The trend is for employers to encourage employees to work from home either on a regular basis or for a few days per week. If working at a home office is for the convenience of the employer, the employee may be able to take a home office deduction on their taxes. Anyone that is self employed simply takes the deduction on Schedule C, but if you aren't self employed and work from home on a regular basis, there may be some additional deductions available to you. Think about it from a practical viewpoint. Working from home means you are using more utilities to keep the lights on and the heater running in your designated work space. It makes sense to write that off. This deduction tends to be an audit flag, so remember the space must be used exclusively for work (no personal use allowed), and be sure to keep good records. You may have to run the numbers first to make sure taking this deduction makes sense, but if it does, it could save hundreds of dollars in income taxes.

http://www.irs.gov/newsroom/article/0,,id=108138,00.html

http://www.irs.gov/publications/p587/index.html

Non-Cash Charitable Deductions

This is an area many people don't do a great deal of planning around; they simply clean out their closets during spring cleaning and take their bags of clothes to Goodwill or the Salvation Army. The charity hands out a receipt and that gets tucked away in the tax file only to be brought out with the other stack of papers. Seriously, when the receipt says "3 bags of clothes" do you really remember what you donated? Was there a leather Kenneth Cole jacket in there and designer jeans which would bring $300 between the two of them even at thrift store prices? Who can remember? If you can't remember, you simply put the thrift store equivalent prices for basic garments.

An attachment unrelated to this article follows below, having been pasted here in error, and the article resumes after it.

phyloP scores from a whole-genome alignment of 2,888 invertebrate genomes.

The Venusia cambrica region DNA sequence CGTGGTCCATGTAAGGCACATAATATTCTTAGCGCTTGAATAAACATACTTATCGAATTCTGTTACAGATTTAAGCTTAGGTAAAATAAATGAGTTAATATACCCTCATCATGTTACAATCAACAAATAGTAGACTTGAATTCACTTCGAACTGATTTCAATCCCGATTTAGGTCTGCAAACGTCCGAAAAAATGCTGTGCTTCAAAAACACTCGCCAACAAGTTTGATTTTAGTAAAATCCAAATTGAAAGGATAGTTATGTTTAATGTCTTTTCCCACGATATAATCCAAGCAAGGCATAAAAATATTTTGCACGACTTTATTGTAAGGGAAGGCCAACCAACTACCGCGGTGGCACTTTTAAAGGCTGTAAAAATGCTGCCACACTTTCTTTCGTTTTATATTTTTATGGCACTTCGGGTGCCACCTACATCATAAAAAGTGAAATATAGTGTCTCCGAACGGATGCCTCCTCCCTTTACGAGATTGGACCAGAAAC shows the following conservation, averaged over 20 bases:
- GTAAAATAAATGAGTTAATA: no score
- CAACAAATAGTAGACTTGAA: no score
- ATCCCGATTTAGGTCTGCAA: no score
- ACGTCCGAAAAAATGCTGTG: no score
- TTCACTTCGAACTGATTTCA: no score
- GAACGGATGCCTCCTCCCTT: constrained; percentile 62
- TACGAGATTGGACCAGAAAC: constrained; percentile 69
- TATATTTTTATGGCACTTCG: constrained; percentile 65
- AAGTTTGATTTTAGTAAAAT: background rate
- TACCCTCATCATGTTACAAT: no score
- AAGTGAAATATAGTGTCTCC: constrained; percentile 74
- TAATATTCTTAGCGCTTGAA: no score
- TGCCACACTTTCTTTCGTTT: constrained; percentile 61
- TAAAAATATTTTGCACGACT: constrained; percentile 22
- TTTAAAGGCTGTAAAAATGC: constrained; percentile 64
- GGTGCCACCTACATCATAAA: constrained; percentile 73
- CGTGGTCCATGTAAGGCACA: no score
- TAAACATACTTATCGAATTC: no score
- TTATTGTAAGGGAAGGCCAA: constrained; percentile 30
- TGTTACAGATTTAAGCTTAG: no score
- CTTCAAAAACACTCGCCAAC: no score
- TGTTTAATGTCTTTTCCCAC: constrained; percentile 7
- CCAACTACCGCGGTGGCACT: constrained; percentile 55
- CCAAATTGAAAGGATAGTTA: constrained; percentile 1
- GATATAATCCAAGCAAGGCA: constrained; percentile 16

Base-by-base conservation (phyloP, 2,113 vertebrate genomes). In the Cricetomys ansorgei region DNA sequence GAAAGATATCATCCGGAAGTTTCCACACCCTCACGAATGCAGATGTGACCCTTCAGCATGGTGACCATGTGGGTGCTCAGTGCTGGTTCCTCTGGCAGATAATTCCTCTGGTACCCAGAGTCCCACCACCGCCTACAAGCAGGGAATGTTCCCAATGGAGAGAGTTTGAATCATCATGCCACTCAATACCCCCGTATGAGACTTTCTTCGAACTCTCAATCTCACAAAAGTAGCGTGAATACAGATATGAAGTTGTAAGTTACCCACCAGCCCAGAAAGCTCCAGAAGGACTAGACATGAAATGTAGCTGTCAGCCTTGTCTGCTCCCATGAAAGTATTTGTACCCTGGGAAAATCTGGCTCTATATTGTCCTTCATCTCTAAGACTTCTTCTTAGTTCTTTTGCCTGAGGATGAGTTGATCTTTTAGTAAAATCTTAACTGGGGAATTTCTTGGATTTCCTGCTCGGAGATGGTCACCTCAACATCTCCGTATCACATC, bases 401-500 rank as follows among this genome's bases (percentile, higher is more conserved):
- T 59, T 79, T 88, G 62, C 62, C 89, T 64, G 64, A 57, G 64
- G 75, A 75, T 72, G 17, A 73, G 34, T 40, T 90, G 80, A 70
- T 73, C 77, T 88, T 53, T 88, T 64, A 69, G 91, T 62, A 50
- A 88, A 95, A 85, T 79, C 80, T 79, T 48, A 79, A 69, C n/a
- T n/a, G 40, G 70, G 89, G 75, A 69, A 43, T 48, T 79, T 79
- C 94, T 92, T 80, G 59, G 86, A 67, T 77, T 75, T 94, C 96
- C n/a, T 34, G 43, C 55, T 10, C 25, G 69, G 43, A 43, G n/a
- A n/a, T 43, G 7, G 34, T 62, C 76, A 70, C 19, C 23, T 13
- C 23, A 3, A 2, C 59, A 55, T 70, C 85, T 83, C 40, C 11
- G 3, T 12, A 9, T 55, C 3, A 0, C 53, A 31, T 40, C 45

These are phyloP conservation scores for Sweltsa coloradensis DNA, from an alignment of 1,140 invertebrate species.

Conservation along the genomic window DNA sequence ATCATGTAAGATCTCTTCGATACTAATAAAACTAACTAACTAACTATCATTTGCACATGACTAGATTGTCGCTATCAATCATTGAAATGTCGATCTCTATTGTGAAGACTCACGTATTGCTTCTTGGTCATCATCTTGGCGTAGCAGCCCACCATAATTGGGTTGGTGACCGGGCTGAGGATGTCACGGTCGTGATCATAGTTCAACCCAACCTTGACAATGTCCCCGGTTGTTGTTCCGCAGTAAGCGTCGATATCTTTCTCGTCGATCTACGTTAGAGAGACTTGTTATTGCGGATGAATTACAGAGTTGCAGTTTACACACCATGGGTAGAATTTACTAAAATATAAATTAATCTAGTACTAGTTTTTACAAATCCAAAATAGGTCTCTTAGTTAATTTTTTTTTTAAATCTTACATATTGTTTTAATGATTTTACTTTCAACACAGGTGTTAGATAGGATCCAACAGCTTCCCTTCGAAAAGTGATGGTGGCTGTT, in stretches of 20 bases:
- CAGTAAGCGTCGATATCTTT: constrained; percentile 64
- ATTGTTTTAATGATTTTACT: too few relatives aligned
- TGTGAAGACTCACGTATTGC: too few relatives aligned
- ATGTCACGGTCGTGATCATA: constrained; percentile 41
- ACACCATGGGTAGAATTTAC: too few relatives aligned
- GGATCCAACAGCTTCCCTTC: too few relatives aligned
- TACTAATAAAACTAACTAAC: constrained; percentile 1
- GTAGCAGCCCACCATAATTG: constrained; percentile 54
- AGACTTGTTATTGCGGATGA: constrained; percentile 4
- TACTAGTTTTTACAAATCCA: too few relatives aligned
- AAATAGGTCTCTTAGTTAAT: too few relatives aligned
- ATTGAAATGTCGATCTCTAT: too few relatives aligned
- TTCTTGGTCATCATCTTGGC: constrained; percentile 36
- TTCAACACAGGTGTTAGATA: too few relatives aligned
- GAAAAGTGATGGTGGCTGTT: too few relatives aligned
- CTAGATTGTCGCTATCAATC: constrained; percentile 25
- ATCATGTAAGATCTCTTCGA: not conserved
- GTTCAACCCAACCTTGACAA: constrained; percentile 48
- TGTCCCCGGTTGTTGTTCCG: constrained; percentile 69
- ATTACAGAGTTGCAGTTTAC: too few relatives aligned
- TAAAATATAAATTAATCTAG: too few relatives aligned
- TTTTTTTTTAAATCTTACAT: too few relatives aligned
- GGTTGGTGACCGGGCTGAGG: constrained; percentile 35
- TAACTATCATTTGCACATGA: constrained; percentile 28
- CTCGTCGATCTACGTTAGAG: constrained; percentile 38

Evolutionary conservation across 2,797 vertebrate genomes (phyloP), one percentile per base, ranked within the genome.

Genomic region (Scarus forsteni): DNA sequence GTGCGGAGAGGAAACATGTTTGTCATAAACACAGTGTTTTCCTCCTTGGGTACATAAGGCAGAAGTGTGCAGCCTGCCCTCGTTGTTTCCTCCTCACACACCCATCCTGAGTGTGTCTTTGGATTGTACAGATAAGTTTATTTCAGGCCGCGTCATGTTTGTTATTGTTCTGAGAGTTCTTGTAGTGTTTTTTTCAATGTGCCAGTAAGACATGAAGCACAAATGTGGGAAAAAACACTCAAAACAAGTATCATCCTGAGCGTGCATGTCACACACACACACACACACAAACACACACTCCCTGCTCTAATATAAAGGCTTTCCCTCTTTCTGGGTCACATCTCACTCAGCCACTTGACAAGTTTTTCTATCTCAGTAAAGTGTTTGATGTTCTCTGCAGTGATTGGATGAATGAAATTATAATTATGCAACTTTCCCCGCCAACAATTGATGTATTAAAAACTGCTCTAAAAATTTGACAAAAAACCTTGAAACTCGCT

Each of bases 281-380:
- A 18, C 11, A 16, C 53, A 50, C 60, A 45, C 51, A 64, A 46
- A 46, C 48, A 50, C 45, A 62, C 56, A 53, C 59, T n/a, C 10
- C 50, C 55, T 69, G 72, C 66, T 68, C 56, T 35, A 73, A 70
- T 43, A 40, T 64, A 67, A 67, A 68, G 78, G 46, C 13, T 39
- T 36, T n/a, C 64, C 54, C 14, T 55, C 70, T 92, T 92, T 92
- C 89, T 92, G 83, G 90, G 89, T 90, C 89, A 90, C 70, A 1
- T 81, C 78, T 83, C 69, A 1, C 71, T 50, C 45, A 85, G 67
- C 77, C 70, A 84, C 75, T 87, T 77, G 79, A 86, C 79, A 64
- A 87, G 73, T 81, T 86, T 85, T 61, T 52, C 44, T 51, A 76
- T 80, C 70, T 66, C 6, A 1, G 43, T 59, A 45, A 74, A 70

With a little planning and some record keeping, people can easily double their non-cash charitable deductions. The devil is in the details and that is what the IRS wants to see if you are audited. Consider keeping track of what you donated, including details on the items, and noting the estimated value at the time of the donation rather than lumping receipts together at the end of the year. If you are not sure what your donated items may be worth, you can use tools such as ItsDeductible Online for help. Non-cash charitable deductions in excess of $500 must be accompanied by Form 8283, and contributions of non-cash property worth more than $5,000 must have a qualified appraisal. The charities want your best goods so consider giving the Gucci purse and the Jimmy Choo shoes if you aren't in love with them anymore. The charity loves it, the IRS understands it, and you appreciate the deduction.

http://www.irs.gov/taxtopics/tc506.html

Consider doing some tax planning of out of pocket business expenses. Saving on taxes is a worthwhile endeavor and it doesn't have to be hard; it does however take some thought, some knowledge, and some strategic planning. That is usually best done when we don't have both a pile of receipts in front of us and another pile of forms. It may be too late to do much planning for this year with the April 18th deadline looming, but it is certainly not too late for next year's taxes and for the next twenty after that.

Liz Davidson is CEO of Financial Finesse, the leading provider of unbiased financial education for employers nationwide, delivered by on-staff Certified Financial Planner professionals.

DISCLAIMER: Financial Finesse provides information and education on a variety of topics, including education on investment fundamentals. We do not provide investment, tax, or legal advice. We do not recommend particular investment funds or strategies. Such advice should be obtained from a qualified financial, legal, or tax advisor based on your individual situation.

View Comments (0)